513 U.S. 561 (1995)
- Petitioners, the sole shareholders of a corporation, privately sold all of the issued and outstanding stock of the corporation to respondent, a corporation created to effect the sale of the stock. After the financial recitations provided for in the purchase agreement were discovered to have been inaccurate, respondent sought recission of the purchase under § 12(2) of the Securities Act of 1933, 15 U.S.C.S. § 77l(2), even though petitioners agreed to pay an adjustment.
- The court below reversed a grant of summary judgment in favor of petitioners after finding § 12(2)'s right of action for recission applied to any communication that offered any security for sale, including the stock purchase agreement at issue.
- On appeal, the Court found that the word "prospectus," as used in the Securities Act of 1933 (Act), was a term of art referring to a document that described a public offering of securities by an issuer or controlling shareholder.
- Therefore, the judgment of the court below was reversed because the contract of sale, and its recitations, were not held out to the public and were not a prospectus as the term was used in the Act.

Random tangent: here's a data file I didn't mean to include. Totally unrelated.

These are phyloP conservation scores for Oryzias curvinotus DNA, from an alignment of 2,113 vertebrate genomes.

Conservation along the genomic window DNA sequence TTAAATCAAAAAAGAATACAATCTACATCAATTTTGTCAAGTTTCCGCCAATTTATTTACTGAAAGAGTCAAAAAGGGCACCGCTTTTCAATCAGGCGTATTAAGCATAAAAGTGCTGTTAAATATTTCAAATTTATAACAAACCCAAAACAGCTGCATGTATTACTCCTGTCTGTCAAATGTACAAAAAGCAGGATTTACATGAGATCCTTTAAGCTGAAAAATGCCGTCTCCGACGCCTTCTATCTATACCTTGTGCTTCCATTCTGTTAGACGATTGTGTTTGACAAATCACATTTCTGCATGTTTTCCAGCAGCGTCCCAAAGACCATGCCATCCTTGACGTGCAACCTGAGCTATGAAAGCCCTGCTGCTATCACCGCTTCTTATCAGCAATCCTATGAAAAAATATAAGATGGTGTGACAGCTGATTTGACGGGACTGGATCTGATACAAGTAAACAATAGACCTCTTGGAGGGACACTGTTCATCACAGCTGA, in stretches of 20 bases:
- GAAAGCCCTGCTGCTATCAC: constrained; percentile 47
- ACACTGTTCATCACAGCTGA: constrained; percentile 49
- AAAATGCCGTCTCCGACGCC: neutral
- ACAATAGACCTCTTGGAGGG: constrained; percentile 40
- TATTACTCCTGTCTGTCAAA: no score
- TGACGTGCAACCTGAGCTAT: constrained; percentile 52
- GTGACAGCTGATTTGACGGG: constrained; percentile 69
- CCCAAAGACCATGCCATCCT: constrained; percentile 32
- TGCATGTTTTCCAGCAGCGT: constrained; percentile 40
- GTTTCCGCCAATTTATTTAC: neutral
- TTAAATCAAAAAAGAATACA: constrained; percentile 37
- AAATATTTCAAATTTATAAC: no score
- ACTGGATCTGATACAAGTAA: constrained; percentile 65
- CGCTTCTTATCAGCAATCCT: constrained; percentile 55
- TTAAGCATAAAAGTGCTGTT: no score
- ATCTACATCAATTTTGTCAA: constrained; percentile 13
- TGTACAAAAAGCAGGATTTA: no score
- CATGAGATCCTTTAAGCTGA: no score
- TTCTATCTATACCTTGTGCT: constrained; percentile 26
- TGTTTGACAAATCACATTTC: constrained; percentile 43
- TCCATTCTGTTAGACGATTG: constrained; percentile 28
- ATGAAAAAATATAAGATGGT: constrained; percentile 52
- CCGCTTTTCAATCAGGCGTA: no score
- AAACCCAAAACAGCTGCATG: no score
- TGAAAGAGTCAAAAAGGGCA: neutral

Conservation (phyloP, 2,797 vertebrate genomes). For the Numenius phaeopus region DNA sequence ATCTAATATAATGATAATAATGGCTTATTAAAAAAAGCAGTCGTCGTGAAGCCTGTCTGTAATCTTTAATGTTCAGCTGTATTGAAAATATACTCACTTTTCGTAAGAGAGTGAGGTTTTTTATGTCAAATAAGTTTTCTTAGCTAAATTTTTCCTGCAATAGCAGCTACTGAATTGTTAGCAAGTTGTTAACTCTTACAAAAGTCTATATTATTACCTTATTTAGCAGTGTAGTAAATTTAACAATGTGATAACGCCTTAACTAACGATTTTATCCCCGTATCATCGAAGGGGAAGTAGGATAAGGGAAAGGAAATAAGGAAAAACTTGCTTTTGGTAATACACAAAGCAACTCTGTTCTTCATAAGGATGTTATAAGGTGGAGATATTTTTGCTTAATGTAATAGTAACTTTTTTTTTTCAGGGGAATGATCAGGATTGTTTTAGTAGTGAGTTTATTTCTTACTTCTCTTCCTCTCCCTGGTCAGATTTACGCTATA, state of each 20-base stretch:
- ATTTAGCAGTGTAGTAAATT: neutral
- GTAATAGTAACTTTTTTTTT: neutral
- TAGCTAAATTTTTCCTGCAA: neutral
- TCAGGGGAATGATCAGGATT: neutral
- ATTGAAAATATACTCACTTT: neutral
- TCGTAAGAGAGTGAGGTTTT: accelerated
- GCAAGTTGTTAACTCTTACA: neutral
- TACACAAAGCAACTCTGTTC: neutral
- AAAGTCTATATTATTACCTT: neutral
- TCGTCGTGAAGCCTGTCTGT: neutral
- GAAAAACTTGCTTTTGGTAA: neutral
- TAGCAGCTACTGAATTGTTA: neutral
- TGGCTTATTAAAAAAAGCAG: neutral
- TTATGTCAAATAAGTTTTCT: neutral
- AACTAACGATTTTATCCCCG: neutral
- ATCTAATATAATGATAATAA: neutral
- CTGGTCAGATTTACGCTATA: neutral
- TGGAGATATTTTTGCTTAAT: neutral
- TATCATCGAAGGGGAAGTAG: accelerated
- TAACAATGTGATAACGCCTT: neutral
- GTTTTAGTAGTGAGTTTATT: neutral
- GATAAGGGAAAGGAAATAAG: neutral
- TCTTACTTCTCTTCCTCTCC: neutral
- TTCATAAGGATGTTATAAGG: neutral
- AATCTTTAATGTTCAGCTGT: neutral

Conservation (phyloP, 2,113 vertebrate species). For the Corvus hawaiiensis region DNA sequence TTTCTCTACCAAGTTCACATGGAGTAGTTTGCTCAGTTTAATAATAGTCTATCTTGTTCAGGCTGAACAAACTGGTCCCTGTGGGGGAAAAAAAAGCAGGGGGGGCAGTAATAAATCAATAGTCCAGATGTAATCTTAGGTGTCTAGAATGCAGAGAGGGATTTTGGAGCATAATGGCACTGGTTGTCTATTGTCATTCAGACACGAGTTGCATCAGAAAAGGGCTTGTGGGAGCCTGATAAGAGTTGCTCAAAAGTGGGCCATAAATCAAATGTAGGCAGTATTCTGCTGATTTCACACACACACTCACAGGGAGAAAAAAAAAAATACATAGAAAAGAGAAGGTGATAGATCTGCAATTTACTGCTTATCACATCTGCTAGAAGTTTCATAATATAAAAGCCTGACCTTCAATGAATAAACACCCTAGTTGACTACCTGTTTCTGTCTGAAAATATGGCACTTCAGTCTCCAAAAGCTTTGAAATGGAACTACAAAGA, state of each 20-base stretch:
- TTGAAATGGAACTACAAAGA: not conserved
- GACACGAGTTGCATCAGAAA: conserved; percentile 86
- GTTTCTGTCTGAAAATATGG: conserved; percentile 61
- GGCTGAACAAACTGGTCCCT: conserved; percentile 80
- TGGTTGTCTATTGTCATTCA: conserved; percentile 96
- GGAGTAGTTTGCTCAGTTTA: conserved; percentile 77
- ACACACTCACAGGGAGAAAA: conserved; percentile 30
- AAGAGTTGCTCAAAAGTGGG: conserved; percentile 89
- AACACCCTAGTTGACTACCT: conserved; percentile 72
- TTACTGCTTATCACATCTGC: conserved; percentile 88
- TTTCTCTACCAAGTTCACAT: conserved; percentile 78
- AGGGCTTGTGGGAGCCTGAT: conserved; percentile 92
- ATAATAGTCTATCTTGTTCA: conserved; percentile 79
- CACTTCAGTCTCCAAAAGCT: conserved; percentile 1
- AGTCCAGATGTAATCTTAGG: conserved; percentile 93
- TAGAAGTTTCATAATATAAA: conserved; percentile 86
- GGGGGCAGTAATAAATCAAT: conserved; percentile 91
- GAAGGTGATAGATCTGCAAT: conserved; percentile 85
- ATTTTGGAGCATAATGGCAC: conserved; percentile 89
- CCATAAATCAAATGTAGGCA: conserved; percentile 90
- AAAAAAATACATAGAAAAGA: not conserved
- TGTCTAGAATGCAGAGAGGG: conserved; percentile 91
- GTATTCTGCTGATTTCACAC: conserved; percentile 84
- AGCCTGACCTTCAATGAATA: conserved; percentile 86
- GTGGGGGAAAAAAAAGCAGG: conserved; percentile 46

The judgment was reversed after the Court concluded that the word "prospectus," as used in the Securities Act of 1933, was a term of art referring to a document that described a public offering of securities by an issuer or controlling shareholder. Since the contract of sale at issue was a private, secondary transaction, the right of recission did not extend to respondents.
Suggested Study Aids For Securities Regulation Law
Securities Regulation in a Nutshell, 10th (Nutshell Series)
Securities Regulation: Examples & Explanations, 5th Edition
Securities Regulations: The Essentials